10. We live in a rural area with lots of farmers and ranchers, so I know that cattle are going for crazy prices right now. Both sets of my grandparents always raised cattle and did pretty well. I’ve never considered it because I would have to hire it all out. I know nothing about raising cattle, but sounds like a smart investment for you.
    Kim@Eyesonthedollar recently posted..What Happens Before and After Foreclosure?My Profile

    • If you know a farmer, it is definitely worth it, since they support all the day to day costs. The thing is to find one you trust in need of equity to be willing to sell you the cattle before they are sold out of the ranch.

  11. Wow I like learning about alternative investments and this is definitely one of them! I think it helps to know someone in the industry as you do though. I would never embark on a niche investment like this without the first hand help of someone like your BF. Good work though!
    Harry @ PF Pro recently posted..Case Study: Build Credit for Someone by Adding Them as an Authorized UserMy Profile

    • I don’t think I would have either. But a few years back a guy told me that alpacas were also a really good investment and I started projecting myself renting some land and putting lots of alpacas! I am only afraid of a vet emergency, like they can’t give birth or something.

  12. That’s so cool! Like the farmland investing from Liquid, I never thought to invest in actual livestock. That’s awesome that you were able to make some money on it. Good luck with the remainder!
    CF recently posted..Using Planwise to create a money planMy Profile

    • I like the idea of a tangible investment, real estate, land, livestock, something palpable, with all the crazy around stocks and shares, you may end up with a worthless piece of paper. At least if livestock prices crash, I can start a burger joint!

  13. Hmm, good point. I mentioned because one of the restaurants I’d visit got his beef from Japan. It might have been through a larger distributor but it tasted gooooood.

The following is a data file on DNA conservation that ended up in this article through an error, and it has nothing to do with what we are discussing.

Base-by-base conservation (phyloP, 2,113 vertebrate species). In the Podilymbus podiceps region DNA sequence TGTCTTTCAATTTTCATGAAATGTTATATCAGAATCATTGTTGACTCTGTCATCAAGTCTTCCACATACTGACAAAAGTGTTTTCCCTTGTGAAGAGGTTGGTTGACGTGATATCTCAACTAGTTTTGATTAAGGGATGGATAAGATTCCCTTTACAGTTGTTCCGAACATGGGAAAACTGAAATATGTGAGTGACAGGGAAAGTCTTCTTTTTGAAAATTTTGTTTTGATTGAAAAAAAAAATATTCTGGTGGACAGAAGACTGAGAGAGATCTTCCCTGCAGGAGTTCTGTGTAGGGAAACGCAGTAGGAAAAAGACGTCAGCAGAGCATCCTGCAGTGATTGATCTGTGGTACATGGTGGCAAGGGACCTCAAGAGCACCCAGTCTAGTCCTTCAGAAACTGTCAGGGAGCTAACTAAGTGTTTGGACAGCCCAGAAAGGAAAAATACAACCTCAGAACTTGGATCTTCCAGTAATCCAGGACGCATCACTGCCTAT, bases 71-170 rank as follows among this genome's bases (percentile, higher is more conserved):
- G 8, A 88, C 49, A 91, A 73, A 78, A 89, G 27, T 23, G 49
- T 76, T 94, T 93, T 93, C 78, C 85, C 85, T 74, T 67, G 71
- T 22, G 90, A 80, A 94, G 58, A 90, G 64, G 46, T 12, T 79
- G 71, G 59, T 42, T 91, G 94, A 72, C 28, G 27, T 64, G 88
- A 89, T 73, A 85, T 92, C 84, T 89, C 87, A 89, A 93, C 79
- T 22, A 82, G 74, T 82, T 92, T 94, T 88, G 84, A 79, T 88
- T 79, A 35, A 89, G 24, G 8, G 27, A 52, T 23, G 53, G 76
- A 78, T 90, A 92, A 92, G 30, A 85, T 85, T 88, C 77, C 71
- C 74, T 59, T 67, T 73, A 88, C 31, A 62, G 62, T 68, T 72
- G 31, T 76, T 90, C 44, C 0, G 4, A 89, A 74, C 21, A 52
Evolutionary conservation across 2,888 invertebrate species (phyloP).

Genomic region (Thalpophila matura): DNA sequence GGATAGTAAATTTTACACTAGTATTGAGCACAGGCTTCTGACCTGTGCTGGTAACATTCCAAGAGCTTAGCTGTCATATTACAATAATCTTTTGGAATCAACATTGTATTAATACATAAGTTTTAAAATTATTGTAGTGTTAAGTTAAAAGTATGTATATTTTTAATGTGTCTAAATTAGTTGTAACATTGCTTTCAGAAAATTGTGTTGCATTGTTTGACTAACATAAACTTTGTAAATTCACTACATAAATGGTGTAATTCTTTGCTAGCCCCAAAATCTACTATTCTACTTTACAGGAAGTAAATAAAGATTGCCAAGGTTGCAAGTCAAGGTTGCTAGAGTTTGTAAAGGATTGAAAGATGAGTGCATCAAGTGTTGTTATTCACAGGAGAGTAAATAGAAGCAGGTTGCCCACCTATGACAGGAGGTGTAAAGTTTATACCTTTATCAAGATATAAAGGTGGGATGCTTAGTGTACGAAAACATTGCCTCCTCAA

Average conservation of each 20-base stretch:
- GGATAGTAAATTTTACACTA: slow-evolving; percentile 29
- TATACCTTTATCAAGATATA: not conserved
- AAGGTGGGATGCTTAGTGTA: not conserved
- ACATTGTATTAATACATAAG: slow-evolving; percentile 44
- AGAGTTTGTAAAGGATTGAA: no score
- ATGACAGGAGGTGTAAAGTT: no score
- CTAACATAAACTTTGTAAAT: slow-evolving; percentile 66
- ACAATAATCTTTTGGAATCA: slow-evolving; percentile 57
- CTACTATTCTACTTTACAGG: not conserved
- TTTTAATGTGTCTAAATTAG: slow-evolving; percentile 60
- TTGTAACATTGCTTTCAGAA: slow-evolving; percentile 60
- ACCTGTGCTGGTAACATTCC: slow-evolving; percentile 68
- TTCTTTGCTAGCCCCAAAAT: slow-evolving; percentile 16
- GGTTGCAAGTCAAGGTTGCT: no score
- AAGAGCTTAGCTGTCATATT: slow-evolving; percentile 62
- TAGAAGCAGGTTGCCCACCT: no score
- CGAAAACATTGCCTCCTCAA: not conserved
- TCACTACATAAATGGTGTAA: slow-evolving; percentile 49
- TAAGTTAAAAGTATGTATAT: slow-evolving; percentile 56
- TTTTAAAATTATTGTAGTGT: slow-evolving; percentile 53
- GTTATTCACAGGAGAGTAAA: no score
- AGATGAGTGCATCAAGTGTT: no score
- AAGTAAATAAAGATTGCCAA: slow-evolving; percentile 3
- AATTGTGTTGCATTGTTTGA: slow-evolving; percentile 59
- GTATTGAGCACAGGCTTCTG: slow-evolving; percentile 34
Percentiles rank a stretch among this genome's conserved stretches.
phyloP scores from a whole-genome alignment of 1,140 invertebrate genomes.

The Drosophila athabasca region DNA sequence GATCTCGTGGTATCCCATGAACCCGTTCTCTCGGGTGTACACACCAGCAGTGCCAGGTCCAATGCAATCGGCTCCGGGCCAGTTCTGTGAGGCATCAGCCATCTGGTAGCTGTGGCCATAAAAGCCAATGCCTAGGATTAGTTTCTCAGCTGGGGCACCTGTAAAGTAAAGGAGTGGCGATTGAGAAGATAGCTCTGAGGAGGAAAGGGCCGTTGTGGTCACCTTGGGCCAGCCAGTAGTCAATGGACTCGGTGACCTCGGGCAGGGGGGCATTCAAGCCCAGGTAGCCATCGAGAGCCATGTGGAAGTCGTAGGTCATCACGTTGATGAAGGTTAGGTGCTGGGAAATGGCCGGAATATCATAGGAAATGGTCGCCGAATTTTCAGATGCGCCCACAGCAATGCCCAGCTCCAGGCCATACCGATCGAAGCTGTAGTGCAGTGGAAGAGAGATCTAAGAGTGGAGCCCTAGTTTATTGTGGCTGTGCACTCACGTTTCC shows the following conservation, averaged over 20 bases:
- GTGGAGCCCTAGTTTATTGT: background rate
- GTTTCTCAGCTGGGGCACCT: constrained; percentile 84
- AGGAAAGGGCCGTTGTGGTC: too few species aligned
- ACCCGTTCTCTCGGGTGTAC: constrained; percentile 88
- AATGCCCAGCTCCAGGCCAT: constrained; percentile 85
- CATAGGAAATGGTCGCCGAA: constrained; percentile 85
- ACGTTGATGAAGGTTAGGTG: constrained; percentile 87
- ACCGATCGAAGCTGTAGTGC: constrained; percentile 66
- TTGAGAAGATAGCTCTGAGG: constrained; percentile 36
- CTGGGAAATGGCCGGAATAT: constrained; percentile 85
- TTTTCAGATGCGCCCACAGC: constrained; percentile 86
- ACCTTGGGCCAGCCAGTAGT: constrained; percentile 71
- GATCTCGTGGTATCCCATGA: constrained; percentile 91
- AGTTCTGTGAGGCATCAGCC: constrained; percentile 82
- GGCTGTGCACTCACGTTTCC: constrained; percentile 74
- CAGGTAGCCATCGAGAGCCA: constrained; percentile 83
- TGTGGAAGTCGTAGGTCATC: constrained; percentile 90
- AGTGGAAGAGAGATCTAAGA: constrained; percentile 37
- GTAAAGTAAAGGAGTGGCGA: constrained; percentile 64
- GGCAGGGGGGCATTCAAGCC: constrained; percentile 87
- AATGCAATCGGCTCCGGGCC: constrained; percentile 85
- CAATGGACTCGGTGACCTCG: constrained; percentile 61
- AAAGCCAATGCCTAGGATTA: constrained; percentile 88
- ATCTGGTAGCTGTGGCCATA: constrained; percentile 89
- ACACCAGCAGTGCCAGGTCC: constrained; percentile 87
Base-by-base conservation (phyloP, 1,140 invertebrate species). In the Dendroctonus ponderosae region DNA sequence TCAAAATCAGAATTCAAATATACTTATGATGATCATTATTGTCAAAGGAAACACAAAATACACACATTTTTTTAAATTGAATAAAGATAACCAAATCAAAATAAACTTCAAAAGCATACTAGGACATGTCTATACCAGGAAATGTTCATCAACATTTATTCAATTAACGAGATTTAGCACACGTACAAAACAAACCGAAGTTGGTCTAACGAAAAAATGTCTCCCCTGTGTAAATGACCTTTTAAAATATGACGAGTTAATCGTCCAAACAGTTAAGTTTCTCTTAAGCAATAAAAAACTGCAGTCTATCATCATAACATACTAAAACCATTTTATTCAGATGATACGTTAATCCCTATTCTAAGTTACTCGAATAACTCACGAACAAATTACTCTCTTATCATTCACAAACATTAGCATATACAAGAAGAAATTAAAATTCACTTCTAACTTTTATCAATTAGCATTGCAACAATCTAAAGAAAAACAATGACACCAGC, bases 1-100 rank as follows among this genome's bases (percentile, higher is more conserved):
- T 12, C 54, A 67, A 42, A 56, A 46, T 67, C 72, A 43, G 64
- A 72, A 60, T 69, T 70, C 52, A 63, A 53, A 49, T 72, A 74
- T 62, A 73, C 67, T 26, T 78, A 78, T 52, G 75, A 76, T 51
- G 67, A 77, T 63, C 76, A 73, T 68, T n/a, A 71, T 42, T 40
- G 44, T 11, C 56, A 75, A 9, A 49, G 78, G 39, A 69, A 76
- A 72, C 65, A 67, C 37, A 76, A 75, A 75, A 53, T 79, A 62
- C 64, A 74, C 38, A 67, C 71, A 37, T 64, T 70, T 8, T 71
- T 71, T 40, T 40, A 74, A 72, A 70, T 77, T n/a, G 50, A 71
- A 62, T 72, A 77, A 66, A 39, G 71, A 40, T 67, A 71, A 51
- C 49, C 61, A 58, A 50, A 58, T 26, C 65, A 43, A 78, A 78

Veronica @ Pelican on Money recently posted..3 Tips to Save Money on Prescription DrugsMy Profile

    • It was probably Kobe beef. I have never had it but would like to try. I guess it comes from a big distributor, handling hygiene and import laws just for a few pounds of meat is probably not worth it.

  14. I would have never thought of doing this, ever!

    You live such a different life to me, I am always captivated by your posts and feel as if I am living vicariously through you.
    Glen @ Monster Piggy Bank recently posted..October 2012 Goal ReviewMy Profile

  15. I really have never thought of investing in something like livestock! Very cool that you have owned 110 livestock at one point. Actually, you may be the only person I know that owns livestock.

    I am becoming more interested in traditional investments like this, so thanks for sharing!
    DC @ Young Adult Money recently posted..Get the clutter out: 5 things to organize todayMy Profile

    • I think with the growth of global population and limited resources, investing (even in funds) in anything produced by the Earth, corn, sugar, coffee, or livestock can be a great investment. Doing it physically requires being more hands on or knowing the right people. Even starting a garden can be considered an edge against vegetable inflation!